Directions in Formal and Semi-Formal Verification

This was initially intended as a short executive briefing note on current commercial developments in formal and semi-formal verification. It was written as part of "due diligence" investigations prior to a research grant application. What follows is very brief, incomplete, obsolete in parts and possibly contains errors (it's hard to tell what some proprietary tools actually do from their marketing material). Please send me updates, additions, corrections.

Traditional formal verification methods are boolean equivalence checking, model checking and theorem proving. A few years ago these were `hot' technologies being promoted by startups. However, there was a shakeout and although equivalence checking joined the mainstream, model checking and theorem proving have not really caught on. Model checking almost made it (maybe it still will) as it is an impressive technology and has successful niche applications, but it seems that it is too hard to apply and doesn't scale to current design sizes. Theorem proving suffered from needing highly trained experts and only being tractable for a few applications.

Although general model checking with full temporal logic seems a way off from widespread industrial use, there are some special cases that are quite successful. Intel, have been using symbolic trajectory evaluation (STE) for some years, apparently with great success. STE supports a very limited temporal logic, but can achieve high efficiency and check large designs. Averant (previously HDAC) have a static functional verification tool called Solidify that appears to be limited model checking. The only example I could find (in a paper at DesignCon 2000) suggests Solidify checking might be similar to STE. Cadence's FormalCheck model checker is, apparently, based on a general model checking engine. However, it is possible that it restricts the properties that can be checked via a property entry GUI, so that only efficiently checkable properties can be specified.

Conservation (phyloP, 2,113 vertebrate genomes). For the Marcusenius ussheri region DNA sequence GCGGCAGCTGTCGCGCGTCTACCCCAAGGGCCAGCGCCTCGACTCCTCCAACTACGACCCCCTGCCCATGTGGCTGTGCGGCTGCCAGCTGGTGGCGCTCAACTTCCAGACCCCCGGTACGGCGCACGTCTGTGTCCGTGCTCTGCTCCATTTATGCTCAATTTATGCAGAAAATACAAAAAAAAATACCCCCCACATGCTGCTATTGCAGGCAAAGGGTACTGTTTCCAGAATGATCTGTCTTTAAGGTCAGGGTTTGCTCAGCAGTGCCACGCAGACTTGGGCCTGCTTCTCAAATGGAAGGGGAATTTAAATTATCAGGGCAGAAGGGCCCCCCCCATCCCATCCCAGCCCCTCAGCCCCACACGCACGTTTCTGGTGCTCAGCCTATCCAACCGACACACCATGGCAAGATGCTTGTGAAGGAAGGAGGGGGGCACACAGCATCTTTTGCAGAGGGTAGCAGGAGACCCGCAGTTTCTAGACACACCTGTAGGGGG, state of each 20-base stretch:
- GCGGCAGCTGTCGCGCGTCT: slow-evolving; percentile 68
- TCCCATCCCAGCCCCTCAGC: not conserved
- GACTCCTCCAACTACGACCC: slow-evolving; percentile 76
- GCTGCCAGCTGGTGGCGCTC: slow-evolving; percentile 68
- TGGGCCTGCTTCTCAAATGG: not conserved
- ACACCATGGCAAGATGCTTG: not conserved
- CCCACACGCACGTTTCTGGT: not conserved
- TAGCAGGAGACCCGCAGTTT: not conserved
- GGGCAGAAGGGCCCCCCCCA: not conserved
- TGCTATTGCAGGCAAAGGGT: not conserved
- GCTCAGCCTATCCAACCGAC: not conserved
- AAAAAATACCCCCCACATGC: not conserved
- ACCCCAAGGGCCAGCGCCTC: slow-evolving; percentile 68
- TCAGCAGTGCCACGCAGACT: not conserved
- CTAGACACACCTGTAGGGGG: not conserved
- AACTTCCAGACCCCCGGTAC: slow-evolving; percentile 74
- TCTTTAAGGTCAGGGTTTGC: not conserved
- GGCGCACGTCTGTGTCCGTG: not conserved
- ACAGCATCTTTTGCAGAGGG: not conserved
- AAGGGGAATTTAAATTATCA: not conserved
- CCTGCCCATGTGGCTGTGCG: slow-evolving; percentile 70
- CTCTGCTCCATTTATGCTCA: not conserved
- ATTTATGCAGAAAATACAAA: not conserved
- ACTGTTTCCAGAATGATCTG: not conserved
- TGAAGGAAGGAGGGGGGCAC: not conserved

There are also a few very successful industrial applications of theorem proving to hardware, notably Intel's work on floating point verification using HOL Light and Forte, David Russinof's work on floating point verification of AMD processor algorithms, and Srivas and Miller's verification of part of the AAMP5 processor.

Whilst research on model checking and theorem proving continues to make excellent progress in academia, and also to have a few high-profile niche successes in industry, like those mentioned above, it seems unlikely that they will become mainstream EDA technologies soon.

What seems to be happening now is that hybrid combinations of traditional and formal approaches to functional verification are emerging. These combine good ease of use with simple but scalable formal methods. Some examples are very briefly described in what follows.

Symbolic simulation